What is rewilding?
Rewilding has become a popular term for restoring the ecological integrity of both land and seascapes. Rewilding isn’t about turning the clock back to recreate the past, it's a bold vision for the future, where natural processes are allowed to flourish across large areas of land and water. A wilder Scotland would see native woodland regenerating at a landscape scale; damaged peatlands restored; rivers lined by alder and willow, running freely and a network of healthy habitats connected by natural corridors, which allow animals to roam freely. Ultimately, rewilding allows nature to do its own thing, to be what it needs to be rather than what we think it needs to be.
A wilder Scotland will sustain a much broader range of wildlife than exists today, whilst a more diverse and resilient natural environment, will ultimately benefit people too, providing new social and economic opportunities to sustain fragle rural communities.
Scotland is undoubtedly a spectacular country but is an ecological shadow of its former self. Its turbulent past has shaped its wild places like few other countries and a legacy of degraded land persists, a land that is devoid of the rich vegetation and wildlife that given the chance, could once again flourish.
Scotland - and wider Britain - has become one of the most ecologically depleted nations on earth. It wasn’t so long ago that vibrant forest stretched its fingers across much of the Highlands. Beavers and cranes found sanctuary in extensive wetlands; salmon and trout filled Scotland's rivers and lynx, wolf and wild boar stalked forest glades. Whilst that ecological jigsaw can never be fully recreated, a wilder, richer and more resilient landscape can return to provide the foundation for intact living systems.
How we work
We’re a small team of media professionals – photographers, filmmakers, writers and designers - producing high-impact visual communications, which fuse ecological science with inspiring storytelling. Working in partnership with a wide range of organisations across many different media platforms, our job is to tell passionate, contagious stories that inform, inspire and influence fresh thinking and ignite new conversations that envision a wilder Scotland full of life.
Most of our work focuses on the following areas:
Much of Scotland was once a rich, vibrant wooded landscape supporting much more wildlife than exists today. Less than 2% of Scotland’s land area is presently under native woodland and these fragments of forest are isolated and in many cases, dying. Trees, shrubs and diverse plant life enrich a landscape. They are a food source for birds and mammals, improve soil quality, absorb water, help regulate our climate and provide ecological niches for a diverse array of species.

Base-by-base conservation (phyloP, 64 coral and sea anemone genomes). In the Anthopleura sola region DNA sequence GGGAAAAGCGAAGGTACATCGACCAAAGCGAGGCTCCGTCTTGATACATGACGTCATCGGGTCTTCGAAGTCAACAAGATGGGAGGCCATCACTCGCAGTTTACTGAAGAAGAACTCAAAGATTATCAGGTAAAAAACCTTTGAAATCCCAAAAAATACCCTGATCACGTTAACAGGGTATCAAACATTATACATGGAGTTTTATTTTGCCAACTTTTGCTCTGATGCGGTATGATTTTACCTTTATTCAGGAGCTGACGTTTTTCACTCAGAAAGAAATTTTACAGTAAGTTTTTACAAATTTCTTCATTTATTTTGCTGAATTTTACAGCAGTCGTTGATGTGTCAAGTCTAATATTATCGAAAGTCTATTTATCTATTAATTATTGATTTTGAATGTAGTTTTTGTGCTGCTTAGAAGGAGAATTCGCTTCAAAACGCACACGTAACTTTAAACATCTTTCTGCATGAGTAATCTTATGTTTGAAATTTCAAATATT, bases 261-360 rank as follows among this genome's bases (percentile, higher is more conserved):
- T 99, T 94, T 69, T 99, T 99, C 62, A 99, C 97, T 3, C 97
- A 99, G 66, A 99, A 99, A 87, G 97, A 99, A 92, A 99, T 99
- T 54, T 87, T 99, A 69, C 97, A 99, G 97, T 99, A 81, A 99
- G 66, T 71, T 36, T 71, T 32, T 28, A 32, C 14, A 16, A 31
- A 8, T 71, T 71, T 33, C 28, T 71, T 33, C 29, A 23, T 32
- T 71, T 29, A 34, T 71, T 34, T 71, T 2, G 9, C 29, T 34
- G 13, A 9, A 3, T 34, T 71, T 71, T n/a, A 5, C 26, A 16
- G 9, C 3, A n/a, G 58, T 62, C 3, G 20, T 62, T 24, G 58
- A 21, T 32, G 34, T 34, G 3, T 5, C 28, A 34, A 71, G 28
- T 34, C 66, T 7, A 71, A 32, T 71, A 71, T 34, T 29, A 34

The Big Picture vision: The ecological and social benefits of an expanded wild forest network, connected by wildlife corridors, are better understood and many more land managers are active in forest restoration.
Almost all of Scotland’s land and sea is presently controlled by people to support their short-term needs. This incessant exploitation has diminished our natural capital and in doing so, reduced its ability to sustain life in the longer term. When natural processes such as predator-prey interactions, scavenging and the cycling of nutrients are allowed to shape a landscape, that landscape will evolve to support a greater diversity of wildlife as well as broader benefits for local people.
The Big Picture vision: Improved understanding of the role of natural processes and habitat connectivity in functioning living systems, including the beneficial effects of restoring key species such as beavers and apex predators.
Whilst many communities across rural Scotland thrive, others, especially those in remote areas, face an uncertain future. Revitalising local communities in ways that integrate the economic and social needs of people and the long-term restoration of species and habitats is a key component of rewilding.
The Big Picture vision: Vibrant communities thriving on the back of a nature-based economy, which takes account of long-term ecological principles in everyday decision-making.
- BECAUSE right now Nature is losing a war in which short-term economics trumps everything. Our climate is changing, species are being lost, habitats are being increasingly fragmented and basic natural resources such as clean air and water are under threat.
- BECAUSE it’s the right thing to do. We have stripped much of our land of forest, we have drained our wetlands and we have eliminated many species that once lived here. These are all actions that we now condemn in other countries and it’s our moral duty to put things right.
- BECAUSE what is the alternative to rewilding? More dewilding? More species lost? More dismantling of the natural systems that keep us alive? An acceleration in climate change? More rural depopulation through lack of economic opportunity? How long can we carry on that road before we reach a dead end?
Our aim is to inform and inspire fresh thinking that leads to Scotland becoming a world leader in ecosystem repair and restoration.
Who we are
We’re a group of photographers and filmmakers committed to creating media that inspires change. Under the umbrella of The Wild Media Foundation, a Social Enterprise, SCOTLAND: The Big Picture is a major project involving the following: